Summer break’s here and Naomi’s dying to leave her house to meet an online friend for the first time. She travels far from the city to where he lives, but upon realizing who or what he is, she might just decide to turn back and run the hell home.
Undying Happiness by Zelkats is a unique comical story about a girl who falls in love with a clumsy immortal man, and spends the rest of her life cleaning up after his mistakes. The story has a great introduction that jumps straight into telling the reader who the characters are.
Although the introductions are great, character development is lacking. The characters don’t learn any life lessons from their mistakes, and in fact, they just keep going with what they were doing before. It can be seen as a personality flaw I suppose, but in the end, there isn’t really any strong “moral of the story.”
That being said, the longer you read the story, the more you fall in love with their comical lifestyle. One issue that comes with this story’s amazing concept though, is that you are going to get a ‘technical reader’ every now and then. Technical readers like everything to be explained to them in a very factual way. Unfortunately, Undying Happiness doesn’t offer this. The concept doesn’t scientifically make sense. That will probably deter a few readers, but the idea is not to overthink it. Don’t get stuck in the technicalities of how he regrows, or why he is immortal. You’ll just hurt yourself.
Aside from the fact that there are some rather disturbing scenes (albeit comical), I would say this comic is relatively family friendly. Naomi (main character) does have a habit of spewing out profanities, but let’s be real. You would too if you lived with a man who constantly received ‘fatal’ wounds.
In fact, I’d say she handles the fact that she lives around the most dramatic people ever, pretty well. Most people wouldn’t be able to handle the stress that she goes through.
But I guess you can boil it down to the fact that her life is sort of predictable. You know at some point something bad is going to happen. Each chapter basically guarantees a comical, unbelievable, accident.
From this, you would think each chapter could be their own individual story, something sort of like a “slice of life” comic, or similar to shows like Friends. You aren’t wrong, they can stand alone, but Zelkats has clearly thought out exactly where she wants the story to go, and how she wants it to progress. She took the time to lay out the story, and it shows, as each chapter flows smoothly into the next with great transitions.
The story, however, can get confusing as it jumps around the timeline a lot. It is really important to pay attention to the dates in this comic. One way to help with this (especially if you are not reading in bulk) is to always reread the last page of the previous chapter. This way you get a sense of what point in time you are at. You’ll understand what I mean better once you see the yearly sequences: It starts at present time, and then jumps to 13 years later. It then transitions into 11 years before, then 10 years later, and then 7 years before again. Confused? That’s why that transition page is important. It gives you a more solid grasp of where you are in the timeline.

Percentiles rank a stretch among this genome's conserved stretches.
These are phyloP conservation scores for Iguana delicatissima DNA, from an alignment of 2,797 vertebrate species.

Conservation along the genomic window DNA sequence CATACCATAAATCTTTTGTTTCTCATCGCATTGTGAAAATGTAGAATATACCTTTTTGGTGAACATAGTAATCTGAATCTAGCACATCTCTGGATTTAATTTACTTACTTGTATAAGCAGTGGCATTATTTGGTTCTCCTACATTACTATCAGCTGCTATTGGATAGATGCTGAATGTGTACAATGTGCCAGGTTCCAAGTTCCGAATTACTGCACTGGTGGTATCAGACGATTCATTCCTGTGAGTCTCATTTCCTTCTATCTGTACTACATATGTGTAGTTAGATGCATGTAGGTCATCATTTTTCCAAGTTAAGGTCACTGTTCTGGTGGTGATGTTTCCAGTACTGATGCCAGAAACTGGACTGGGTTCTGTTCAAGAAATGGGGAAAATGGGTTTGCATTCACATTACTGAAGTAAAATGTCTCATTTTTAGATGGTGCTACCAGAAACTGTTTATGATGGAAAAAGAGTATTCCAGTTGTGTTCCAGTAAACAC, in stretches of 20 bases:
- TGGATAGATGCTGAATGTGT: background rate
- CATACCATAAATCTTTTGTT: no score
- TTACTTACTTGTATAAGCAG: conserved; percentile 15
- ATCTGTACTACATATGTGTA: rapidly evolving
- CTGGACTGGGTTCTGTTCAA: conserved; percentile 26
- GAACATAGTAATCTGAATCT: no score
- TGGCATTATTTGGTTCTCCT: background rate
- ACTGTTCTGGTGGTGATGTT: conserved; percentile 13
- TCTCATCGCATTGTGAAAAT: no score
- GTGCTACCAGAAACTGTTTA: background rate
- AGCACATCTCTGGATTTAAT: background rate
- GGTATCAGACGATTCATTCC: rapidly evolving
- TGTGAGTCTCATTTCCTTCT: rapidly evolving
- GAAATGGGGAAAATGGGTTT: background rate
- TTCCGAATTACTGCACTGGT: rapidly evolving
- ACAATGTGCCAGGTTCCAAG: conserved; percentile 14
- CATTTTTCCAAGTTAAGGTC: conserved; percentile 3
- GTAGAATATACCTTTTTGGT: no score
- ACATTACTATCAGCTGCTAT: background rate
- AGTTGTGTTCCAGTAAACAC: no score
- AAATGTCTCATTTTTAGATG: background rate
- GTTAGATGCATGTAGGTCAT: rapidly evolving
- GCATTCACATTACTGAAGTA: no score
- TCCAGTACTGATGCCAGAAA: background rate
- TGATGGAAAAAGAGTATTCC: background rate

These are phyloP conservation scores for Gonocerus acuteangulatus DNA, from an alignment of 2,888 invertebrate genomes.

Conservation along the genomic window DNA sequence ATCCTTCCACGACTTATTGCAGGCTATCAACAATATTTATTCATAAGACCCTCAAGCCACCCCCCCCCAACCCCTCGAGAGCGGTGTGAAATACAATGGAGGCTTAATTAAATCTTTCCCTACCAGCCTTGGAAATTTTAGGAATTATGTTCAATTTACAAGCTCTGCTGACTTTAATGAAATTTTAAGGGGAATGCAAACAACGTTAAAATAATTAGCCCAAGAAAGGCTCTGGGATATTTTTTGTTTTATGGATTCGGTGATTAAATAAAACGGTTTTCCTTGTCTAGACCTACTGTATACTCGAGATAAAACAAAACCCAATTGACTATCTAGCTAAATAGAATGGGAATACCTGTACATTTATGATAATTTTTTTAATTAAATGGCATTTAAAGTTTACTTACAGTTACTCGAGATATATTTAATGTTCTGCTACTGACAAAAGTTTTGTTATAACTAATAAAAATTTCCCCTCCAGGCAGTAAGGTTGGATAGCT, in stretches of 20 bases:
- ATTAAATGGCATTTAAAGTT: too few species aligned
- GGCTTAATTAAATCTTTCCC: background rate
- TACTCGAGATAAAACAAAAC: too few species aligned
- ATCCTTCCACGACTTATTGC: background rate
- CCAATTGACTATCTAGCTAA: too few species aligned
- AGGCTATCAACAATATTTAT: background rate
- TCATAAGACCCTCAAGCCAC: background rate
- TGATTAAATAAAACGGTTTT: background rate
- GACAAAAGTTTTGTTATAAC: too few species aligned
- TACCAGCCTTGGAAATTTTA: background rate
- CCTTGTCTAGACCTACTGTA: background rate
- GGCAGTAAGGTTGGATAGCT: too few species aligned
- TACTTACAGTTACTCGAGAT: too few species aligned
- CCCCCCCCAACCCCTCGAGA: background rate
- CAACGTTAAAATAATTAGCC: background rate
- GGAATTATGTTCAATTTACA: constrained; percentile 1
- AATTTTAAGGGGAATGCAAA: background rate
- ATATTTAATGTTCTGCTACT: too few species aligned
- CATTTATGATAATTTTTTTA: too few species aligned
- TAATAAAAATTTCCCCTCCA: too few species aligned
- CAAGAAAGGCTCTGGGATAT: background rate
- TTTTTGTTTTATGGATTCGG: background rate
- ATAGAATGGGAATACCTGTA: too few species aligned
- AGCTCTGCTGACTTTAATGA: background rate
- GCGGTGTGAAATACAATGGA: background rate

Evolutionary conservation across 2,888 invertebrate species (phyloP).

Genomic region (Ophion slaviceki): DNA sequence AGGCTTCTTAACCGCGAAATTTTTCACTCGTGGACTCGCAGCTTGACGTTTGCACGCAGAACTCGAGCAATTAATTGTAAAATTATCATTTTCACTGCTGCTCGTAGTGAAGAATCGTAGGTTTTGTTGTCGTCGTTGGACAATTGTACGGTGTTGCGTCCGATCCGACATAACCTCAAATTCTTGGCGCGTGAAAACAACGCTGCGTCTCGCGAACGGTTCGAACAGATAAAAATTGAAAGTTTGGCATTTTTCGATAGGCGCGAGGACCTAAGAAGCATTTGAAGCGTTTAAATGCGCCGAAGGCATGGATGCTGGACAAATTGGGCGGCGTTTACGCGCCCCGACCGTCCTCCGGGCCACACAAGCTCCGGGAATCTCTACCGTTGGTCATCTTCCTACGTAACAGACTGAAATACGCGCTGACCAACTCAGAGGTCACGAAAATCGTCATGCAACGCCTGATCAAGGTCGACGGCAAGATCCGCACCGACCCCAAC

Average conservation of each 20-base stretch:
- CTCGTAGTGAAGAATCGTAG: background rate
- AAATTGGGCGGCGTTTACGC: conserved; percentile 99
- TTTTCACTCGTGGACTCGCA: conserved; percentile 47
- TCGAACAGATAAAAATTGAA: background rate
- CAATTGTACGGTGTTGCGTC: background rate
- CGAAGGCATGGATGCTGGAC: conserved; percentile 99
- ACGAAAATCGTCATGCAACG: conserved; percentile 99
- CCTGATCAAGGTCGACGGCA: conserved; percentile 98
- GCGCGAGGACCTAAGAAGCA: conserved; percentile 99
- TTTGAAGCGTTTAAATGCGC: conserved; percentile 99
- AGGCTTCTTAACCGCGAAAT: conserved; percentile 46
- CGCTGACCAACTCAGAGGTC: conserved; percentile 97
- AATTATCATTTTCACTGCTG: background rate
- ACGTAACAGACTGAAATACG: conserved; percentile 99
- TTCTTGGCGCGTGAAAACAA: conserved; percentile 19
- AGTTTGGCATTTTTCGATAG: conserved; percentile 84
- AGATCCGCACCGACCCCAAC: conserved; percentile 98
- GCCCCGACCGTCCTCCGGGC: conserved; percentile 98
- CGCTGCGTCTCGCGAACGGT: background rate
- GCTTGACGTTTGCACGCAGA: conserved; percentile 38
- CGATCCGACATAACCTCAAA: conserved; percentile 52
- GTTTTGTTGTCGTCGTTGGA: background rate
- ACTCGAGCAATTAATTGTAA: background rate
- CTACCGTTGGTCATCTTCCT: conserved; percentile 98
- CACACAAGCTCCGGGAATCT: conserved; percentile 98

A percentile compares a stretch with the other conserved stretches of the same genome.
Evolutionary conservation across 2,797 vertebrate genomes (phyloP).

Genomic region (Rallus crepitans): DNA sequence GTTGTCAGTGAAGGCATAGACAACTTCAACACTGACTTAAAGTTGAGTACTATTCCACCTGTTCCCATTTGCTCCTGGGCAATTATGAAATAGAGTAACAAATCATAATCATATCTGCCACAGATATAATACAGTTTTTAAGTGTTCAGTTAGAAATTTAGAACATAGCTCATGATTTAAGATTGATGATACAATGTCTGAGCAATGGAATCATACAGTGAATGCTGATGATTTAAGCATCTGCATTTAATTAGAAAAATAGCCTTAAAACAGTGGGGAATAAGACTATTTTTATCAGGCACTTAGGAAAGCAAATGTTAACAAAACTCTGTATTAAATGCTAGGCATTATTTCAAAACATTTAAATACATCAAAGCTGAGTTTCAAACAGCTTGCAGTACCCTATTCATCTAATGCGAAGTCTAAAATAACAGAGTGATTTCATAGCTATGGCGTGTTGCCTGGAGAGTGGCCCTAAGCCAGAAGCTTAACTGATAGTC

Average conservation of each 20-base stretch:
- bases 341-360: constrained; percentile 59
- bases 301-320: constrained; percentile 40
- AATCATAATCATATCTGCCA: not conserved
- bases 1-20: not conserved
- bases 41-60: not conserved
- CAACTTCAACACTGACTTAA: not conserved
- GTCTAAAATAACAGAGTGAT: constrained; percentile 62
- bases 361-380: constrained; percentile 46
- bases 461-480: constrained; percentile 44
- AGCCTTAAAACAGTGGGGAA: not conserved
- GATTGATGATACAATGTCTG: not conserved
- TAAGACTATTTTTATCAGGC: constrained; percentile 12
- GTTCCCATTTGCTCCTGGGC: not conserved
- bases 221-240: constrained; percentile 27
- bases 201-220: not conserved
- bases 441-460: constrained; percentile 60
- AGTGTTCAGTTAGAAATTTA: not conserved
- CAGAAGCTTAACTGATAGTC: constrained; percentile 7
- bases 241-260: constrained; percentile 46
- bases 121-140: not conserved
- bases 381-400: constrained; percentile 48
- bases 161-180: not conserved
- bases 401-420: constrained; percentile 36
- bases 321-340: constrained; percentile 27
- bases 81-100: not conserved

No matter how great the comic, they all seem to fall prey to grammar and spelling errors. Undying Happiness is so close to having no errors at all, and it probably could go unnoticed if you weren’t looking for them.
In order to make a rather disturbing story seem more family friendly, Zelkats has included lighthearted humour and implemented this through ridiculously dramatic characters and –something you see in classic comedies– reoccurring humour. These are accomplished in both the writing and the art.
Zelkats also does a nice job of explaining the immortal family without compromising story flow. There are occasional areas where these explanations could have been shown through actions, but in addition to this, script has been added. In most of these cases, the art is enough to stand on its own.
Zelkats definitely has shown us what she can do with her art, and this proves how little she needs to actually tell the readers with words. She flaunts her artistic ability by making anatomy drawings look easy.
She also remains consistent in her art style from page one to where she is now. This is important for giving a professional perspective on the comic. Undying Happiness is also created in a traditional design, which adds to this professionalism.
It would be nice to see some more original backgrounds in this comic, as most of them seem to be “refurbished.” I don’t really have a problem with this, but it can create some disconnect between the art style of the characters and the background. Although backgrounds may not be the most important, it gives the artist an opportunity to be creative.
The characters are obviously the most important thing in this comic, and Zelkats does a great job creating some dramatic expressions that complement the script and fit the scenes together nicely.
These facial expressions are also used in the sequential paneling, which are done beautifully, and create another way to show just how gruesome this comic could be if it weren’t so humorous.
In conclusion, Zelkats does a great job telling a lighthearted (yet dark) story about an immortal family. I would recommend this comic to anyone who doesn’t get worked up over technicalities.
This comic offers a great storyline, but no solid end goal –you are following along with Naomi’s memories and experiences. If you like this style, I think you’ll love Undying Happiness!
You can check out Undying Happiness by Zelkats on Tapastic.